Clinical significance of immune-system laboratory tests
Anatomists and many other medical specialists rely on clinical laboratories for critical information to assist in diagnosis, prognosis, and the evaluation of treatments. However, the clinical laboratories do not always accompany their numbers with sufficient information about the significance of certain results: how great the quantitative variation of a given parameter might be in healthy subjects, and how likely it might be that a given qualitative (“yes” or “no”) result is a false positive or false negative. This situation has been particularly troublesome in the case of HIV, because there is no “gold standard” HIV test and the typically quantitated measure, CD4, varies widely for a variety of reasons that have nothing to do with HIV infection. For example, a person pronounced HIV-positive after having some vaccinations became HIV-negative again after a time, something that is not regarded as possible if HIV-positive denotes definitely active infection, as is commonly assumed. An important consequence of deficient information about HIV epidemiology is that students of anatomy may fear risking possible infection in dissection laboratories when the actual risk is negligible even in respect to anonymous cadavers in South Africa where the supposed incidence of HIV is particularly high. We have previously pointed to the need to improve HIV epidemiology and related public policy by recognizing and taking into account the weaknesses in HIV testing, which are the probable reason for at least some of the troubling conundrums and mutually contradictory data that seem inexplicable: conflicting estimates of HIV infections and of HIV-disease deaths from equally authoritative sources; apparently drastically different primary modes of transmission in different geographic regions; extreme racial disparities in HIV infection, with Asians and Asian Americans consistently less affected, by about one third, than white Americans, while black Americans are affected by as much as an order of magnitude more than white Americans. Testing uncertainties doubtless also contribute to the confusion as to whether certain conditions (e.g. lipodystrophy or nephropathy) should be described as HIV-associated or as AIDS-associated. In recent work we have found that the immune system, including CD4 counts, can be markedly enhanced by easily modified dietary supplementation that has none of the toxic side-effects of the antiretroviral drugs currently used in the attempt to elevate CD4 counts in HIV-positive people.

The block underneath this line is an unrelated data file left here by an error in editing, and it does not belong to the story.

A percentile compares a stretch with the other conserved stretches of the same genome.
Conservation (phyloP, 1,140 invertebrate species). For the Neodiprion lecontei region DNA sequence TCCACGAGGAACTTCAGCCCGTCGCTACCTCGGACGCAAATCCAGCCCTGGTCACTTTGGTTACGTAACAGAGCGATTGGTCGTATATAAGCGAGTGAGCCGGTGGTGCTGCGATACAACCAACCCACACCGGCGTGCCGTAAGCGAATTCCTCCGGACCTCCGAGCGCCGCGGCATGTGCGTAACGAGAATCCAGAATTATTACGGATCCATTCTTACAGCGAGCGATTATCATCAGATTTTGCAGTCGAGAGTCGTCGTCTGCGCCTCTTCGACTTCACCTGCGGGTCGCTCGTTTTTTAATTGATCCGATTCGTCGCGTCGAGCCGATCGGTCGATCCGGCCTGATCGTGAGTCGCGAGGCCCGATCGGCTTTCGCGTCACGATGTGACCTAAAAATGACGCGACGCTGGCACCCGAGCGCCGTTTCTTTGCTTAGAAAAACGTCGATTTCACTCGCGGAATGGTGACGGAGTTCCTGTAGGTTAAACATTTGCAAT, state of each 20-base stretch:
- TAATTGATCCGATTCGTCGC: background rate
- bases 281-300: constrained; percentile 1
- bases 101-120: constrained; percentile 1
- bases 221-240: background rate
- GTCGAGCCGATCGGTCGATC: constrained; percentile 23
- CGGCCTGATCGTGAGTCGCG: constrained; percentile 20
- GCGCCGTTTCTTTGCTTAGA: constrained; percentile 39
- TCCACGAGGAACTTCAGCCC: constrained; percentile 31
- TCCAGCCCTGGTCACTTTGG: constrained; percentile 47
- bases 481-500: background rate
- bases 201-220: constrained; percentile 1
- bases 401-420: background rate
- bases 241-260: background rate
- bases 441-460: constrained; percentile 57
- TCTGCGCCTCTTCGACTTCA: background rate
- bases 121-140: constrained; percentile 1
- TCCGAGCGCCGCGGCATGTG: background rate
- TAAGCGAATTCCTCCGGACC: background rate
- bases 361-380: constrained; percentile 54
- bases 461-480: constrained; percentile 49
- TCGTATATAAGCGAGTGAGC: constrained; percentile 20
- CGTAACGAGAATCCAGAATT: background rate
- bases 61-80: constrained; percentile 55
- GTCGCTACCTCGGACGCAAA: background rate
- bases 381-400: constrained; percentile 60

HIV; AIDS; antibody; CD4